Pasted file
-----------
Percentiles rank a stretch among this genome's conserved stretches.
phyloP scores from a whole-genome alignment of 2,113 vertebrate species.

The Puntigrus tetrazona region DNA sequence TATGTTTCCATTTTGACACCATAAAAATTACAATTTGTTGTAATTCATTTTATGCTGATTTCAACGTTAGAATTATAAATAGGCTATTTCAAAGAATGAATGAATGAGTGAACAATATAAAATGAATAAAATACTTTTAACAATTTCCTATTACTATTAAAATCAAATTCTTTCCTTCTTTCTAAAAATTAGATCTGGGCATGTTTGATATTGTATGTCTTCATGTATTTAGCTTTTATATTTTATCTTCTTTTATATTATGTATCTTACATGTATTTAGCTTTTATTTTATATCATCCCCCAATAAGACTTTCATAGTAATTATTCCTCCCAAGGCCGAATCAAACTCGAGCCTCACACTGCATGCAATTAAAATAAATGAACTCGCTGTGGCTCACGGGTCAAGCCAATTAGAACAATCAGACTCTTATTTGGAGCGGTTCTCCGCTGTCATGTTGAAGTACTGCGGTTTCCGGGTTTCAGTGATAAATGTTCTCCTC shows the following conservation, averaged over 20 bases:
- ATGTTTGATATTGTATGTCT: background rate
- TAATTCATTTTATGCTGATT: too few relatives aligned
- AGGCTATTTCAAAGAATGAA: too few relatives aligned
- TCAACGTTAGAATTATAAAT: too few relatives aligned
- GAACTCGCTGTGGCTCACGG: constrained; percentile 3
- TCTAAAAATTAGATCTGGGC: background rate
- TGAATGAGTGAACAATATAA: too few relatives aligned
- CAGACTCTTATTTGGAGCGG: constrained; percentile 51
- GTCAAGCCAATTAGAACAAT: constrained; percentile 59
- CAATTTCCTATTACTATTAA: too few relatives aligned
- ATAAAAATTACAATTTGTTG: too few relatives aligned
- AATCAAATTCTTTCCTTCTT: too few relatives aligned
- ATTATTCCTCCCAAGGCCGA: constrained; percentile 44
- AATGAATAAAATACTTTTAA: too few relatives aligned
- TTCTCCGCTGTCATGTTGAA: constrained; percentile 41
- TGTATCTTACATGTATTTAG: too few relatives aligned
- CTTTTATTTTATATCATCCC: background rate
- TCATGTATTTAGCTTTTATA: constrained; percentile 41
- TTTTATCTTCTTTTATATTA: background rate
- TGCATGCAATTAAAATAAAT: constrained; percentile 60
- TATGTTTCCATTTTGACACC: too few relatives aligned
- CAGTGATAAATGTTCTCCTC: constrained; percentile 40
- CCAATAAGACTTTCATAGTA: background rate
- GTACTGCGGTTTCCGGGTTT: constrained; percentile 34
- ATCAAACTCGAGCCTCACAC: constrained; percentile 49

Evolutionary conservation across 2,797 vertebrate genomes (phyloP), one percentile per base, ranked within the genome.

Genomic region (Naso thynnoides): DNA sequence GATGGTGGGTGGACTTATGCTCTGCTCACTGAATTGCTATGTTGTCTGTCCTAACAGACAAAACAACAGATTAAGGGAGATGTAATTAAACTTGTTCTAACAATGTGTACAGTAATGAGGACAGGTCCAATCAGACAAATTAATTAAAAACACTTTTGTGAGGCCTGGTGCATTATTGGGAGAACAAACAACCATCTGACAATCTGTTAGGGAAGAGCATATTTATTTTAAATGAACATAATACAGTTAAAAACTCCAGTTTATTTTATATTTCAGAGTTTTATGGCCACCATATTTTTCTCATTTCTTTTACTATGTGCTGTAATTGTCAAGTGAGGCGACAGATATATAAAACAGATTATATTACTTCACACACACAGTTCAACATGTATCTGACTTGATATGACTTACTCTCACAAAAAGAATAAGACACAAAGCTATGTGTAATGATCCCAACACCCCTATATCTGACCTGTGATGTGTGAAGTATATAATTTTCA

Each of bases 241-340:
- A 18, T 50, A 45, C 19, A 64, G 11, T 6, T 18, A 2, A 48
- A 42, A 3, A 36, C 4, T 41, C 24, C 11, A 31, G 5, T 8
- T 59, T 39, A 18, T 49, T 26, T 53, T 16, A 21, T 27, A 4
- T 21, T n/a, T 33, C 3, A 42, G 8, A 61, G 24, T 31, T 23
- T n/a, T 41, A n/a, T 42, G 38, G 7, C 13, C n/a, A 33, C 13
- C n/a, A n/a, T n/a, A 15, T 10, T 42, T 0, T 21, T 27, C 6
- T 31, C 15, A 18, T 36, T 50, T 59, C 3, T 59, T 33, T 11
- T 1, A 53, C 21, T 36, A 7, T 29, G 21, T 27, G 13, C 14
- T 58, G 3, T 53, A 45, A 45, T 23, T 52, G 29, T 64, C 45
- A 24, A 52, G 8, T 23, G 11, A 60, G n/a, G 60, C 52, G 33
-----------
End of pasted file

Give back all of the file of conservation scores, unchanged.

Percentiles rank a stretch among this genome's conserved stretches.
phyloP scores from a whole-genome alignment of 2,113 vertebrate species.

The Puntigrus tetrazona region DNA sequence TATGTTTCCATTTTGACACCATAAAAATTACAATTTGTTGTAATTCATTTTATGCTGATTTCAACGTTAGAATTATAAATAGGCTATTTCAAAGAATGAATGAATGAGTGAACAATATAAAATGAATAAAATACTTTTAACAATTTCCTATTACTATTAAAATCAAATTCTTTCCTTCTTTCTAAAAATTAGATCTGGGCATGTTTGATATTGTATGTCTTCATGTATTTAGCTTTTATATTTTATCTTCTTTTATATTATGTATCTTACATGTATTTAGCTTTTATTTTATATCATCCCCCAATAAGACTTTCATAGTAATTATTCCTCCCAAGGCCGAATCAAACTCGAGCCTCACACTGCATGCAATTAAAATAAATGAACTCGCTGTGGCTCACGGGTCAAGCCAATTAGAACAATCAGACTCTTATTTGGAGCGGTTCTCCGCTGTCATGTTGAAGTACTGCGGTTTCCGGGTTTCAGTGATAAATGTTCTCCTC shows the following conservation, averaged over 20 bases:
- ATGTTTGATATTGTATGTCT: background rate
- TAATTCATTTTATGCTGATT: too few relatives aligned
- AGGCTATTTCAAAGAATGAA: too few relatives aligned
- TCAACGTTAGAATTATAAAT: too few relatives aligned
- GAACTCGCTGTGGCTCACGG: constrained; percentile 3
- TCTAAAAATTAGATCTGGGC: background rate
- TGAATGAGTGAACAATATAA: too few relatives aligned
- CAGACTCTTATTTGGAGCGG: constrained; percentile 51
- GTCAAGCCAATTAGAACAAT: constrained; percentile 59
- CAATTTCCTATTACTATTAA: too few relatives aligned
- ATAAAAATTACAATTTGTTG: too few relatives aligned
- AATCAAATTCTTTCCTTCTT: too few relatives aligned
- ATTATTCCTCCCAAGGCCGA: constrained; percentile 44
- AATGAATAAAATACTTTTAA: too few relatives aligned
- TTCTCCGCTGTCATGTTGAA: constrained; percentile 41
- TGTATCTTACATGTATTTAG: too few relatives aligned
- CTTTTATTTTATATCATCCC: background rate
- TCATGTATTTAGCTTTTATA: constrained; percentile 41
- TTTTATCTTCTTTTATATTA: background rate
- TGCATGCAATTAAAATAAAT: constrained; percentile 60
- TATGTTTCCATTTTGACACC: too few relatives aligned
- CAGTGATAAATGTTCTCCTC: constrained; percentile 40
- CCAATAAGACTTTCATAGTA: background rate
- GTACTGCGGTTTCCGGGTTT: constrained; percentile 34
- ATCAAACTCGAGCCTCACAC: constrained; percentile 49

Evolutionary conservation across 2,797 vertebrate genomes (phyloP), one percentile per base, ranked within the genome.

Genomic region (Naso thynnoides): DNA sequence GATGGTGGGTGGACTTATGCTCTGCTCACTGAATTGCTATGTTGTCTGTCCTAACAGACAAAACAACAGATTAAGGGAGATGTAATTAAACTTGTTCTAACAATGTGTACAGTAATGAGGACAGGTCCAATCAGACAAATTAATTAAAAACACTTTTGTGAGGCCTGGTGCATTATTGGGAGAACAAACAACCATCTGACAATCTGTTAGGGAAGAGCATATTTATTTTAAATGAACATAATACAGTTAAAAACTCCAGTTTATTTTATATTTCAGAGTTTTATGGCCACCATATTTTTCTCATTTCTTTTACTATGTGCTGTAATTGTCAAGTGAGGCGACAGATATATAAAACAGATTATATTACTTCACACACACAGTTCAACATGTATCTGACTTGATATGACTTACTCTCACAAAAAGAATAAGACACAAAGCTATGTGTAATGATCCCAACACCCCTATATCTGACCTGTGATGTGTGAAGTATATAATTTTCA

Each of bases 241-340:
- A 18, T 50, A 45, C 19, A 64, G 11, T 6, T 18, A 2, A 48
- A 42, A 3, A 36, C 4, T 41, C 24, C 11, A 31, G 5, T 8
- T 59, T 39, A 18, T 49, T 26, T 53, T 16, A 21, T 27, A 4
- T 21, T n/a, T 33, C 3, A 42, G 8, A 61, G 24, T 31, T 23
- T n/a, T 41, A n/a, T 42, G 38, G 7, C 13, C n/a, A 33, C 13
- C n/a, A n/a, T n/a, A 15, T 10, T 42, T 0, T 21, T 27, C 6
- T 31, C 15, A 18, T 36, T 50, T 59, C 3, T 59, T 33, T 11
- T 1, A 53, C 21, T 36, A 7, T 29, G 21, T 27, G 13, C 14
- T 58, G 3, T 53, A 45, A 45, T 23, T 52, G 29, T 64, C 45
- A 24, A 52, G 8, T 23, G 11, A 60, G n/a, G 60, C 52, G 33